This study revealed deregulated mRNAs in LSCC, and discussed their possible roles in tumor progression. To our knowledge, the four-mRNA signature model has not been reported previously and could be promising to be a supplement to the individualized classification of LSCC patients, especially for the long-term survival. Nevertheless, further investigations of those DEGs and the signature are warranted.

Supplementary Material

Supplementary figures and tables.



The authors would like to thank funding and public data (TCGA, GEO and Ensembl) and software (R and Strawberry-perl) providers.


This study was supported by funding from the National Natural Scientific Foundation of China (No. 81570902) and the Clinical Research Plan of SHDC (16CR2029B).

Competing Interests

The authors have declared that no competing interest exists.


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Author contact

Corresponding address Corresponding author: Pin Dong, Department of otorhinolaryngology-head and neck surgery, Shanghai General Hospital, No.85 Wujin Road, Shanghai 200080, China. E-mail: dongpin64com.

Received 2020-4-29
Accepted 2021-7-18
Published 2021-8-3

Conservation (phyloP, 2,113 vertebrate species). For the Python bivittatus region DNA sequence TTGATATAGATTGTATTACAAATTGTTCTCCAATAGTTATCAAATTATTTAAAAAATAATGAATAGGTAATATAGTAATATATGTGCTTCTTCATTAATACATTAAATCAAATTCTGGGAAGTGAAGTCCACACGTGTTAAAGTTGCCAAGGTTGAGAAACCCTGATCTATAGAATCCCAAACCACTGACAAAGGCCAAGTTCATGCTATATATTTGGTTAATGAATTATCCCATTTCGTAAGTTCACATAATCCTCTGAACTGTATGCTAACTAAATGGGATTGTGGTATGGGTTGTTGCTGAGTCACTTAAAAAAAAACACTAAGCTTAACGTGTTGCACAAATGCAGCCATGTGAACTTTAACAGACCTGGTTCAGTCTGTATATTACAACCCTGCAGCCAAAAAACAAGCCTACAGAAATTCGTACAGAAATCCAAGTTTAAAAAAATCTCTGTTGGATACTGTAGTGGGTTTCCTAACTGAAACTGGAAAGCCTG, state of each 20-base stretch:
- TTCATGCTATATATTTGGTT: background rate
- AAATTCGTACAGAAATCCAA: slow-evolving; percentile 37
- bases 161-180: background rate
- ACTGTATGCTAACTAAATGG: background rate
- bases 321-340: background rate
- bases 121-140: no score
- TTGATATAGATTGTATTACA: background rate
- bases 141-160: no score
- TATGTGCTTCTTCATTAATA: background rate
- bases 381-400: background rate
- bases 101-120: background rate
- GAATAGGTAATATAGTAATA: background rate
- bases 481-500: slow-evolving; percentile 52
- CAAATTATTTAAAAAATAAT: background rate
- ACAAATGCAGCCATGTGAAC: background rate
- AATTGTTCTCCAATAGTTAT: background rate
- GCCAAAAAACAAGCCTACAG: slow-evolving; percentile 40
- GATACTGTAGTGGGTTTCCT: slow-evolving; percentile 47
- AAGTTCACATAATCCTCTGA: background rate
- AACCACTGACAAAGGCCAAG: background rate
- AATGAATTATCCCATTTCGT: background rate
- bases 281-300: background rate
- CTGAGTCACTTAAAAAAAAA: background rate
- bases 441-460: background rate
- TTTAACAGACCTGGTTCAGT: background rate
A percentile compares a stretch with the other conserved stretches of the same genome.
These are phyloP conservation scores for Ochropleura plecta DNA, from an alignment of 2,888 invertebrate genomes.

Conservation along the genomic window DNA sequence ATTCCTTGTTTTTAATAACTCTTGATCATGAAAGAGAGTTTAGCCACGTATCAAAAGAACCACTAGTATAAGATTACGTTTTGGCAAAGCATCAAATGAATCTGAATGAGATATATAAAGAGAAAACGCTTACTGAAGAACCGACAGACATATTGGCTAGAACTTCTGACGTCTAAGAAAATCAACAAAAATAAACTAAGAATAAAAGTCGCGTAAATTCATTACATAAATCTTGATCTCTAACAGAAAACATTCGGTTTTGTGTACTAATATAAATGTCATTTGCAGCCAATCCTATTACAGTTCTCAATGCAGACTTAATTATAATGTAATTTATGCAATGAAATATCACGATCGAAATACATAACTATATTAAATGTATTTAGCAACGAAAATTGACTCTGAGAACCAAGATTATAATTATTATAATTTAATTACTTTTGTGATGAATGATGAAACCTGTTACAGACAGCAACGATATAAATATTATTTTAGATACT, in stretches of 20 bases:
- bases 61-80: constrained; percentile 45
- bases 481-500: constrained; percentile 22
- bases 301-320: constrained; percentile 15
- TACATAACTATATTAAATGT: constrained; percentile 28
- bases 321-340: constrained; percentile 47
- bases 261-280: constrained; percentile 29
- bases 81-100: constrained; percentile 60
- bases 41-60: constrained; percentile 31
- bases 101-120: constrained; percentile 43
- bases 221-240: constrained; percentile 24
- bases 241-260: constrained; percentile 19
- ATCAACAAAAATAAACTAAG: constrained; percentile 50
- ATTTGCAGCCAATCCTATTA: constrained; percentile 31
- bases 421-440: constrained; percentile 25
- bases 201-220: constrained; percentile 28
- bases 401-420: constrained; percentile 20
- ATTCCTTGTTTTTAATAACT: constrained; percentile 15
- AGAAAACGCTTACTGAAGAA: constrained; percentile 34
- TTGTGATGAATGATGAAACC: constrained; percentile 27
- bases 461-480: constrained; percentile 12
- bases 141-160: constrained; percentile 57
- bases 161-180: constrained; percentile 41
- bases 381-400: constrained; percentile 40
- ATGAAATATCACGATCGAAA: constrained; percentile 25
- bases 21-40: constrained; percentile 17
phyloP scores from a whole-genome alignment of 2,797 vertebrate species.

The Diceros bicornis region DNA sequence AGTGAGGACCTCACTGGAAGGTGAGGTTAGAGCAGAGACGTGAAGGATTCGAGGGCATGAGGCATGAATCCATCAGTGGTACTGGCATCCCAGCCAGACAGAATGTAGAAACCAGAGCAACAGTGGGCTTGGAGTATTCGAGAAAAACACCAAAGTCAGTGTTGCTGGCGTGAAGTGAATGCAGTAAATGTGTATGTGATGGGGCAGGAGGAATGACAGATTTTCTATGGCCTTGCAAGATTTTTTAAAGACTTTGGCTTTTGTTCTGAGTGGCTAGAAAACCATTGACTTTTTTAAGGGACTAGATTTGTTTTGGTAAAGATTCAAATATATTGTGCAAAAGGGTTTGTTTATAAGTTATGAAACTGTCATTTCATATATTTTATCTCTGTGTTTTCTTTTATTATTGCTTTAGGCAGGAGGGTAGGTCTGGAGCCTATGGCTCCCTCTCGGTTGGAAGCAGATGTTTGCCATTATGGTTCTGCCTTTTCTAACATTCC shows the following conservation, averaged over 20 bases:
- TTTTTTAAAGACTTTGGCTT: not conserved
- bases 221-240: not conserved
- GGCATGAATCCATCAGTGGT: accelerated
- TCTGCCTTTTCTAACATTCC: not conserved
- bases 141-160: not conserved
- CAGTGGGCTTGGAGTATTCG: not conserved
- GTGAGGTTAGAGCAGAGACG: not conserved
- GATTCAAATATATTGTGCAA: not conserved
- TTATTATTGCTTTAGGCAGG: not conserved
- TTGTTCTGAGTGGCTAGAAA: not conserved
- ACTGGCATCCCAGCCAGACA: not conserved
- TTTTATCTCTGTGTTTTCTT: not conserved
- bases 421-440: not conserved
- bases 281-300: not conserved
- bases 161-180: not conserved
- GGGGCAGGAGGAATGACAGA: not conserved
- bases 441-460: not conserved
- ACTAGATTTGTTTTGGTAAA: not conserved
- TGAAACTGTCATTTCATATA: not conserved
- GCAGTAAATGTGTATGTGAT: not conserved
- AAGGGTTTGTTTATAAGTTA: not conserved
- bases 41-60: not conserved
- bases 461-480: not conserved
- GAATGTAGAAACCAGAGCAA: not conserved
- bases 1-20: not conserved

Citation styles

Zhang, C., Shen, B., Chen, X., Gao, S., Ying, X., Dong, P. (2021). Identification of a prognostic 4-mRNA signature in laryngeal squamous cell carcinoma. Journal of Cancer, 12(19), 5807-5816. https://doi.org/10.7150/jca.47557.

Zhang, C.; Shen, B.; Chen, X.; Gao, S.; Ying, X.; Dong, P. Identification of a prognostic 4-mRNA signature in laryngeal squamous cell carcinoma. J. Cancer 2021, 12 (19), 5807-5816. DOI: 10.7150/jca.47557.

Zhang C, Shen B, Chen X, Gao S, Ying X, Dong P. Identification of a prognostic 4-mRNA signature in laryngeal squamous cell carcinoma. J Cancer 2021; 12(19):5807-5816. doi:10.7150/jca.47557. https://www.jcancer.org/v12p5807.htm

Zhang C, Shen B, Chen X, Gao S, Ying X, Dong P. 2021. Identification of a prognostic 4-mRNA signature in laryngeal squamous cell carcinoma. J Cancer. 12(19):5807-5816.